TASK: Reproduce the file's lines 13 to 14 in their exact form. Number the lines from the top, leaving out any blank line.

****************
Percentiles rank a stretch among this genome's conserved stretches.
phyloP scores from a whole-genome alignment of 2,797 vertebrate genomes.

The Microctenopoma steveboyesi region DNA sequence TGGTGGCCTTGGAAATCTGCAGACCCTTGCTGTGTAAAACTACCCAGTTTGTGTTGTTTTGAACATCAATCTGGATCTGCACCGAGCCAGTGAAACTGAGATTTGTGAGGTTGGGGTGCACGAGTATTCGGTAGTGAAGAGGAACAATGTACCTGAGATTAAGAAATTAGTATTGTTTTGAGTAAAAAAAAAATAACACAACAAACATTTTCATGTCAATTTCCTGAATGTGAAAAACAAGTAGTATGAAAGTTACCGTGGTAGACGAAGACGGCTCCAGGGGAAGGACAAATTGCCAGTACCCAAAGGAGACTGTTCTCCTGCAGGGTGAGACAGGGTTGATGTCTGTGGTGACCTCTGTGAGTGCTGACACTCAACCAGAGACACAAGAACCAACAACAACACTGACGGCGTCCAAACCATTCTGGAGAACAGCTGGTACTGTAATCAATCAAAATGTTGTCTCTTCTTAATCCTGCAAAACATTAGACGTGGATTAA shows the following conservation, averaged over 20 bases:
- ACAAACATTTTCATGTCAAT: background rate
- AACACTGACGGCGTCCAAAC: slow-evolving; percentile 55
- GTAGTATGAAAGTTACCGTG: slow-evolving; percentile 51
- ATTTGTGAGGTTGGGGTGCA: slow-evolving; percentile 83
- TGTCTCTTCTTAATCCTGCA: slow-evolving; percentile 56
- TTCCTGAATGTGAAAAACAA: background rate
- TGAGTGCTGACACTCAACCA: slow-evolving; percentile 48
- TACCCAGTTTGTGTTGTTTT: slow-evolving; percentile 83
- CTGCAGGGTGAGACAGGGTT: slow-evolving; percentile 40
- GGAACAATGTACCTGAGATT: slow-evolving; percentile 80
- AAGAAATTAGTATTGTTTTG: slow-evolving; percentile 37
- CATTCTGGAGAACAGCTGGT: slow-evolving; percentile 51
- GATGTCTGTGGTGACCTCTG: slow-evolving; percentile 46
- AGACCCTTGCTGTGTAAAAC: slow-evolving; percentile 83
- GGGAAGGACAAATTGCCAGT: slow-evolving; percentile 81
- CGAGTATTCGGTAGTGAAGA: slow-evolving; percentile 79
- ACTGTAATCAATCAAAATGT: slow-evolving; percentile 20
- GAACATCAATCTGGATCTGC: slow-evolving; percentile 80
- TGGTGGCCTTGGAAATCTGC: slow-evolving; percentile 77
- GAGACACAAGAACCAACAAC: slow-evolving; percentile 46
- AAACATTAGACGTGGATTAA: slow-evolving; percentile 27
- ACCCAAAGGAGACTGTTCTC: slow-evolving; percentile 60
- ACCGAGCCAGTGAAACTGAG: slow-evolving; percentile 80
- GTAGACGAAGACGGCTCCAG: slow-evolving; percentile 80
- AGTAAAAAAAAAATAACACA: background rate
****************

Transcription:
- GGAACAATGTACCTGAGATT: slow-evolving; percentile 80
- AAGAAATTAGTATTGTTTTG: slow-evolving; percentile 37